Indigenous foods research Park for Narrabri

March 13, 2017

In a first for northwestern NSW, a proposal has been made to research local Indigenous Foods and medicines, bringing them into the spotlight and expanding their prominence in the land and on our dinner plates.  This could have beneficial spin-offs for the Living Classroom in Bingara.

Bush food meeting

Learning about wild food.

Representatives from the Indigenous communities of Wee Waa and Narrabri met with representatives from the University of Sydney, Local Land Services, Office of Environment and Heritage, Narrabri Shire Council, Stipa, Bilby Blooms and other community members to discuss which local plants have promise for food creation.

Tens of species of native plants have been used as food sources in this region for thousands of years, but very few are used today.

This proposal will research how to sustainably grow the plants, market the products, and monitor the impact on the environment and the community.

Dr Angela Pattison, plant scientist from the University of Sydney’s campus at Narrabri, is looking forward to seeing the species regain their important role in both the environment and human culture of the region.  “Listening to local Indigenous Elders and reading about the amazing plants of the region has made me realise how much knowledge is ‘sleeping’ around us.”

“There are some very tasty and high-yielding species which are perfectly suited to our environment, and hold some of the keys to helping the land and communities of NW NSW and Southern QLD to thrive in the future.”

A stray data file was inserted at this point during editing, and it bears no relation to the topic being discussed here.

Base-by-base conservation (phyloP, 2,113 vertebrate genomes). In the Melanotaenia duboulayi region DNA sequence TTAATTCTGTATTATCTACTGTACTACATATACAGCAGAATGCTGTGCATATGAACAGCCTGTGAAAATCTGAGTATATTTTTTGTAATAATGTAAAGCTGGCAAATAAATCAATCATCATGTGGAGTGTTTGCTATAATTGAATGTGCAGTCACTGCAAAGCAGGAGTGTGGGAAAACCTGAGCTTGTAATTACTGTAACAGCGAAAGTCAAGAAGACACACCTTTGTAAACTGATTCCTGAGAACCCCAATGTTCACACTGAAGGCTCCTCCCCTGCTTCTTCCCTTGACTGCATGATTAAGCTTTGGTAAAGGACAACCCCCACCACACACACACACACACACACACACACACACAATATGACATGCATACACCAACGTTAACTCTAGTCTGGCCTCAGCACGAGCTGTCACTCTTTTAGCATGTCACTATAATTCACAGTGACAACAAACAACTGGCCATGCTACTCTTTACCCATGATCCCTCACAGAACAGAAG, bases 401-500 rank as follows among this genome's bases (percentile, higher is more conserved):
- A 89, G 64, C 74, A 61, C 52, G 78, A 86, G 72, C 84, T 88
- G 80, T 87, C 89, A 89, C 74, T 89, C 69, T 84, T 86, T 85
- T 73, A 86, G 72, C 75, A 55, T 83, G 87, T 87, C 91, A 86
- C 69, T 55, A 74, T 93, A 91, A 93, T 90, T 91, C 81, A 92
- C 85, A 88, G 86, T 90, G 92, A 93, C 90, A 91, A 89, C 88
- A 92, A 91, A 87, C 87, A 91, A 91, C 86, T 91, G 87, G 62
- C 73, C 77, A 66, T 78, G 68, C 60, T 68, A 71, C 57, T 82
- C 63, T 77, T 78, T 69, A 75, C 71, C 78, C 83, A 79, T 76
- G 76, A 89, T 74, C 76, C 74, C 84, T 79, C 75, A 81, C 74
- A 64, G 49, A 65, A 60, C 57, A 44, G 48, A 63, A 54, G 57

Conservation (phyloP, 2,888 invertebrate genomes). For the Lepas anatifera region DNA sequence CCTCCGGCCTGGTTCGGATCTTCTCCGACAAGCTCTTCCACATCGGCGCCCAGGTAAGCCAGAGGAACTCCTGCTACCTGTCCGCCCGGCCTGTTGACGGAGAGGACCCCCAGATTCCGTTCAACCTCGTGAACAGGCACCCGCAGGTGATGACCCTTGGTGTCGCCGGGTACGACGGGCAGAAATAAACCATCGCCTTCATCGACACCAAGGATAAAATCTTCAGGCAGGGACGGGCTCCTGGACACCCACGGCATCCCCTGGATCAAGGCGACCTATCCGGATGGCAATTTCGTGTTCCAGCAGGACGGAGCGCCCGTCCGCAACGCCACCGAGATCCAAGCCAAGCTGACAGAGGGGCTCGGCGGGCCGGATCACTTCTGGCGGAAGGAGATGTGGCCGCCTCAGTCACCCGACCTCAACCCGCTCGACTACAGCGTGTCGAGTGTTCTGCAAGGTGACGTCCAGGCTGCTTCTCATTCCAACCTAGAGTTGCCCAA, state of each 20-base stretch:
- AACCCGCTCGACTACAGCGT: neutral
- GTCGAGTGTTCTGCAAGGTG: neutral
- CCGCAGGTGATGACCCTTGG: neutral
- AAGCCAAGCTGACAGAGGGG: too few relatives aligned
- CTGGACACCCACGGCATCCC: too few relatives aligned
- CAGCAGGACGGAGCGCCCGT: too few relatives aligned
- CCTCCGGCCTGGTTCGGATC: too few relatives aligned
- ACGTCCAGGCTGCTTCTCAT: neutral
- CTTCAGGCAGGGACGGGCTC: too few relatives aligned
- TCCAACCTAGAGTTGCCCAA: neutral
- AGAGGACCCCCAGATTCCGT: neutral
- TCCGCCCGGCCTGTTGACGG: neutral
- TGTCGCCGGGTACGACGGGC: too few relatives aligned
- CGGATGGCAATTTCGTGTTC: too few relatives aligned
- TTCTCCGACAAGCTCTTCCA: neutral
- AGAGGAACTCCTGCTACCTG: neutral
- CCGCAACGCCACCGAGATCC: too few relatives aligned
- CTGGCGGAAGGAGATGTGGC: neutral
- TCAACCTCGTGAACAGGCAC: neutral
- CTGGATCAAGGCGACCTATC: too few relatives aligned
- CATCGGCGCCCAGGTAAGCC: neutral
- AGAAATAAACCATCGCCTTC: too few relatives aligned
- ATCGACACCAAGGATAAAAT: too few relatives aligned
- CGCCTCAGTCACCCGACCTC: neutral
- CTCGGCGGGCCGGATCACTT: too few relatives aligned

The proposal involves the creation of an Indigenous Foods Research Park to investigate how these plants grow and what products can be made from them which are suited to modern food markets.

The Research Park is expected to include both a large research area at Narrabri which will be open to the public, plus other partnership sites located around the region.

It will take several years for the Park to become a reality, mainly due to the time for many of these species to grow.

“The University wants to research the things which locals believe will be the most beneficial,” said Dr Pattison.  “If anyone has ideas, or is already working on something, we would love to hear from them.  With such a buzz in the room at the proposal meeting, we believe the Research Park will become a significant point of collaboration and growth for the region.”

For more information, contact Dr Pattison at or (02) 6799 2253.

This meeting was made possible via the University of Sydney’s Wingara Mura-Bunga Barrabugu program.